Most eating is psychologically motivated, says IFST

By Caroline SCOTT-THOMAS contact

- Last updated on GMT

How we feel, think, and who we are with all influence what - and whether - we eat, says Appleton
How we feel, think, and who we are with all influence what - and whether - we eat, says Appleton

Related tags: Food

Most eating in developed countries is prompted by psychological factors – not by hunger, according to a peer-reviewed paper from the Institute of Food Science and Technology (IFST).

Although hunger and thirst do sometimes prompt consumption, psychological factors play a significant role in choice of portion size, second helpings, and the kinds of foods chosen. Most of these factors lead to increased consumption, says the paper’s author, Dr Katherine Appleton, associate professor in Psychology at Bournemouth University.

“One of the most interesting almost hidden determinants of eating and portion size is that of consumption norms – our understanding of the amount of consumption considered to be ‘normal’ for the situation in which we find ourselves. It’s normal, for example, to eat at certain times of day, it’s normal to eat certain foods at certain meals, and to eat certain portions of certain meals,” ​she wrote.

The environment plays a role too, and previous research has shown that people tend to eat and serve themselves more with larger plates and bowls, and consume more with background noise, such as television or music.

While diet-related ill health is on the rise across the world, it has become increasingly important to understand the causes of overconsumption in the developed world. Food is readily available, affordable and accessible to most Europeans, for example, but there are many other factors that determine what and how much people eat.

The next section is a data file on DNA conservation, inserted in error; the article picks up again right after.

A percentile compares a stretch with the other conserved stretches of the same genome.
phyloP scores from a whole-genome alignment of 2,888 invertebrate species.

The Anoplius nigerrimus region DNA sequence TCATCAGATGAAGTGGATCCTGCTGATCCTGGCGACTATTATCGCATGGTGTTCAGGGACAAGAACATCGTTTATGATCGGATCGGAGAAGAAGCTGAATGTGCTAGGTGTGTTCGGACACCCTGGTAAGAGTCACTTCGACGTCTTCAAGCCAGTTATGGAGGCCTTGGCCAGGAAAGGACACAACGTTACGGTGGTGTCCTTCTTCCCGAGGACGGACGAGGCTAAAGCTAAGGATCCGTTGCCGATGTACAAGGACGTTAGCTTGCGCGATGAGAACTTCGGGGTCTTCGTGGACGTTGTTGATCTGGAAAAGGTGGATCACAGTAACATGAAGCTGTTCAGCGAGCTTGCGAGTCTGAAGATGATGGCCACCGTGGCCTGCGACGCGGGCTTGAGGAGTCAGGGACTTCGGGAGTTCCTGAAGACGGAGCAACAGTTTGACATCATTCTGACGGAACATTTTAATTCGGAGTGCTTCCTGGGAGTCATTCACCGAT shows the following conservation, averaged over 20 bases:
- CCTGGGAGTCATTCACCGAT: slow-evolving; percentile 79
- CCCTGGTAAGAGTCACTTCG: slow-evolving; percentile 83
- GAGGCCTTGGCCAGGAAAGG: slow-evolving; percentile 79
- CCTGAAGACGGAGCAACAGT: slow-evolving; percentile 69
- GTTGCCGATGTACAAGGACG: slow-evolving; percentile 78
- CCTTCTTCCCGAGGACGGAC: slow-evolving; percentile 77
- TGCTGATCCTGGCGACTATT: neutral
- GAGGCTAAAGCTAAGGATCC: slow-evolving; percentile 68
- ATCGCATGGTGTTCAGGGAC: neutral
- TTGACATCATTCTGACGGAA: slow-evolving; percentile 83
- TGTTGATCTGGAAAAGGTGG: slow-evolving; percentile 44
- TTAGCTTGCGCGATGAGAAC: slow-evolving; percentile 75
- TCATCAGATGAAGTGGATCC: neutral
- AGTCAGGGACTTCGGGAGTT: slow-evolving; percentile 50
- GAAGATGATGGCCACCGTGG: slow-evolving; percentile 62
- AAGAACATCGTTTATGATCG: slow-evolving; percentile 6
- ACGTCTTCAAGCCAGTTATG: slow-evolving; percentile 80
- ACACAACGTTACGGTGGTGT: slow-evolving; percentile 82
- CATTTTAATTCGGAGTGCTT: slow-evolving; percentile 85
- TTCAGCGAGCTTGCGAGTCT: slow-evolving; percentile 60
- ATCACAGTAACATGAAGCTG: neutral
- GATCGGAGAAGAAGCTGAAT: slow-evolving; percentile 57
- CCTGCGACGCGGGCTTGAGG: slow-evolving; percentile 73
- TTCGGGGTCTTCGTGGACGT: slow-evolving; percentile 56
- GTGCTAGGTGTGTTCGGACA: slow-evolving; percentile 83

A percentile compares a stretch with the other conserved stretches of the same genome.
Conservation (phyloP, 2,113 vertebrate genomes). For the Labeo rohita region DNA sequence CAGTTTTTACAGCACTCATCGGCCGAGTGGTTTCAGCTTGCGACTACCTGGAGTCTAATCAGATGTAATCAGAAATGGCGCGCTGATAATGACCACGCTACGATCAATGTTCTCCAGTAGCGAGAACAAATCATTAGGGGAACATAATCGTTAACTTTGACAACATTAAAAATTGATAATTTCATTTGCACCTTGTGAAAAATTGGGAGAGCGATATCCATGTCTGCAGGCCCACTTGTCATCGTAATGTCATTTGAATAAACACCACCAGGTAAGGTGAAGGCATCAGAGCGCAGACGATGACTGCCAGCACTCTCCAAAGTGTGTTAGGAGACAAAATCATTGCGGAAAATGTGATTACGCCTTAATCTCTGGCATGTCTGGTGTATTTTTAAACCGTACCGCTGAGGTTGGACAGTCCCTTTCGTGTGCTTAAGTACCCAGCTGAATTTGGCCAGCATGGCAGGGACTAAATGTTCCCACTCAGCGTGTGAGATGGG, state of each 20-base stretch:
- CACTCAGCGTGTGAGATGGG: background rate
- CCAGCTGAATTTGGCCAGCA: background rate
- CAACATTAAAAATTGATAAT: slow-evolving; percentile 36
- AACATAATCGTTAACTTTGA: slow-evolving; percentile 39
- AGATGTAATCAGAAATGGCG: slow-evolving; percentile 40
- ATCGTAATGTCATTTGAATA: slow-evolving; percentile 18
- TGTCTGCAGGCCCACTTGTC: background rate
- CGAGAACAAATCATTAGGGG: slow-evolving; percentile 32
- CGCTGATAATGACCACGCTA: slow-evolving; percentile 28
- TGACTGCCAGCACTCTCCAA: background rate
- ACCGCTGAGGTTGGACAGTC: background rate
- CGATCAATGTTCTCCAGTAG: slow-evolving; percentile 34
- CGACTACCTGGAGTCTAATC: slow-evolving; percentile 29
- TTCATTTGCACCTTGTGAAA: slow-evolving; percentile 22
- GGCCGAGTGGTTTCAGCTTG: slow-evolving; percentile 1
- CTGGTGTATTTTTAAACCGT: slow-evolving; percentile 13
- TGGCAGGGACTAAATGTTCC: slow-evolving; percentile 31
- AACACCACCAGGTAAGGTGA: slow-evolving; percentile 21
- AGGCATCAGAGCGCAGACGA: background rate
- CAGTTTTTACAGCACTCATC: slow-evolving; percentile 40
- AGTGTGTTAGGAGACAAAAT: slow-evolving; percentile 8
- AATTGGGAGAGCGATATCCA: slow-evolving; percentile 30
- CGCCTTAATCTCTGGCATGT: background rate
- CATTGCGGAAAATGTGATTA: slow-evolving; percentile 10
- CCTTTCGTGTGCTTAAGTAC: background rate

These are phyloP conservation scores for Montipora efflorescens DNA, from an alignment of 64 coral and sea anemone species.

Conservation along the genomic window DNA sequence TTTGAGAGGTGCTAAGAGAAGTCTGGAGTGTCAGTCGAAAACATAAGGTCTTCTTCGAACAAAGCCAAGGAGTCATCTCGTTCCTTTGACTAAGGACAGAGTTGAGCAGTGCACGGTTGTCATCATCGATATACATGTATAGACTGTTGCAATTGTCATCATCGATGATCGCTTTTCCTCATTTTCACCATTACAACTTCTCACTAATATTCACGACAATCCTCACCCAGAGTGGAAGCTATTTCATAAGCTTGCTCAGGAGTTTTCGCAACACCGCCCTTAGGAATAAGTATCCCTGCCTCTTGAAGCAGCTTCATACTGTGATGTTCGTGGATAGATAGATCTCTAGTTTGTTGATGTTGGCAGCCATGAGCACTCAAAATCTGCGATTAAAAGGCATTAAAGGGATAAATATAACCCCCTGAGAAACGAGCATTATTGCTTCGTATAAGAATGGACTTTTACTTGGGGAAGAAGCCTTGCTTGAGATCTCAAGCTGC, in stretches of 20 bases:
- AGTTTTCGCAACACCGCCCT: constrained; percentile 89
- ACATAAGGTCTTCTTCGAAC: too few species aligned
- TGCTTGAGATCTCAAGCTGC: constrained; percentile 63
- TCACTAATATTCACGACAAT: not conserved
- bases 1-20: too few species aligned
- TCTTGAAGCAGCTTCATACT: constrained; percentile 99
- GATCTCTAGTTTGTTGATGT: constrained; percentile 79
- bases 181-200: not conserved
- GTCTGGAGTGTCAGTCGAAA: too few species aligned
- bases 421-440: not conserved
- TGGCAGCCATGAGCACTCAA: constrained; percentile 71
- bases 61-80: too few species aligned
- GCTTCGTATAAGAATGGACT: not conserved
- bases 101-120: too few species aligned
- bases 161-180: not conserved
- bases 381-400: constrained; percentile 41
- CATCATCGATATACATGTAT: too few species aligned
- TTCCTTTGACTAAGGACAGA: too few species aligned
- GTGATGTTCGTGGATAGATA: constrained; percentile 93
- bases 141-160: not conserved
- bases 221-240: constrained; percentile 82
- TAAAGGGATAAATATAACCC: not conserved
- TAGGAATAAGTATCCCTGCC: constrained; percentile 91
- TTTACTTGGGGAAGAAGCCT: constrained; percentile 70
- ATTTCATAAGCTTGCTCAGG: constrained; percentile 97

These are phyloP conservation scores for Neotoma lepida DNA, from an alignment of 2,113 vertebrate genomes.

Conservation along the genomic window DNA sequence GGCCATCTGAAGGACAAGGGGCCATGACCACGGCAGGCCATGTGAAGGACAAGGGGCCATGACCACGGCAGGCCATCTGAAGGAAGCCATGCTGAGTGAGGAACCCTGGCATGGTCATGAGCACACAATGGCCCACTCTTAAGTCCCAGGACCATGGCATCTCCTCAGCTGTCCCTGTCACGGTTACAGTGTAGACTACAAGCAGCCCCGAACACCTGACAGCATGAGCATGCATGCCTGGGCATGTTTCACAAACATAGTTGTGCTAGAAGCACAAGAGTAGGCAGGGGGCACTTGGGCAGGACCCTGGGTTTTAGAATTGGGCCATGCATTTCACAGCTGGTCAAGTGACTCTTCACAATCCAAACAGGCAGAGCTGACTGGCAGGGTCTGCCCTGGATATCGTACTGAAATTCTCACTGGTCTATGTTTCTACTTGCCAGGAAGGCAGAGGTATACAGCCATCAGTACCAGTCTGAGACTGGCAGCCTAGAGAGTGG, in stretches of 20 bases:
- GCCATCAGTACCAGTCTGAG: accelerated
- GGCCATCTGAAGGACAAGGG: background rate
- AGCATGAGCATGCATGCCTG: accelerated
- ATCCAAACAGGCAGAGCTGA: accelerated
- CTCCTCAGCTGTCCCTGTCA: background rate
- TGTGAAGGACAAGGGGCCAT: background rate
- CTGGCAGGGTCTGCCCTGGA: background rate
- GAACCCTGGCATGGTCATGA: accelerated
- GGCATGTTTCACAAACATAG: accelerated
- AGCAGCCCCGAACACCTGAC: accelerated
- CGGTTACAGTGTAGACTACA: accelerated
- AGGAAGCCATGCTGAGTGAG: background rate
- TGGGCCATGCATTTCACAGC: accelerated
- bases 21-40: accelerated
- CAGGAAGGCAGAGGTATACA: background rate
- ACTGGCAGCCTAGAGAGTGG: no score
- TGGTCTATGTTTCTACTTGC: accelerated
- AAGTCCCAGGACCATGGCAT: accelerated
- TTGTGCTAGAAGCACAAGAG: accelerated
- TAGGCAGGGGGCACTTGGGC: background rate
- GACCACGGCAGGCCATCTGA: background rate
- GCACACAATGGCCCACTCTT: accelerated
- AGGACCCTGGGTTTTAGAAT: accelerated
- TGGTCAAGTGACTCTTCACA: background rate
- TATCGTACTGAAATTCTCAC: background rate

“Few of us eat just because we are hungry. Most of the time, we eat as a result of how we feel, or what we think, or even, where we are or who we are with. Most of these psychological factors, though, also result in us eating more than we know we should,”​ said Appleton.

The full statement is available online here​.

Related topics: Science

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1 comment

Fashion and taste

Posted by claude Martin-Mondiere,

Depending of the press report about a nutriment you can ask a patient to eat it or not. I did a clinical study about blueberries in pills ad in fresh fruits, decades ago, nobody wanted really to eat it. I moved to Texas where there are plenty of blueberries, it was the French Doctor preferred fruit so they were taking it to be nice to me, then scientific reports were broadband, everyone wanted blueberries, the prices went up ,just the color became popular

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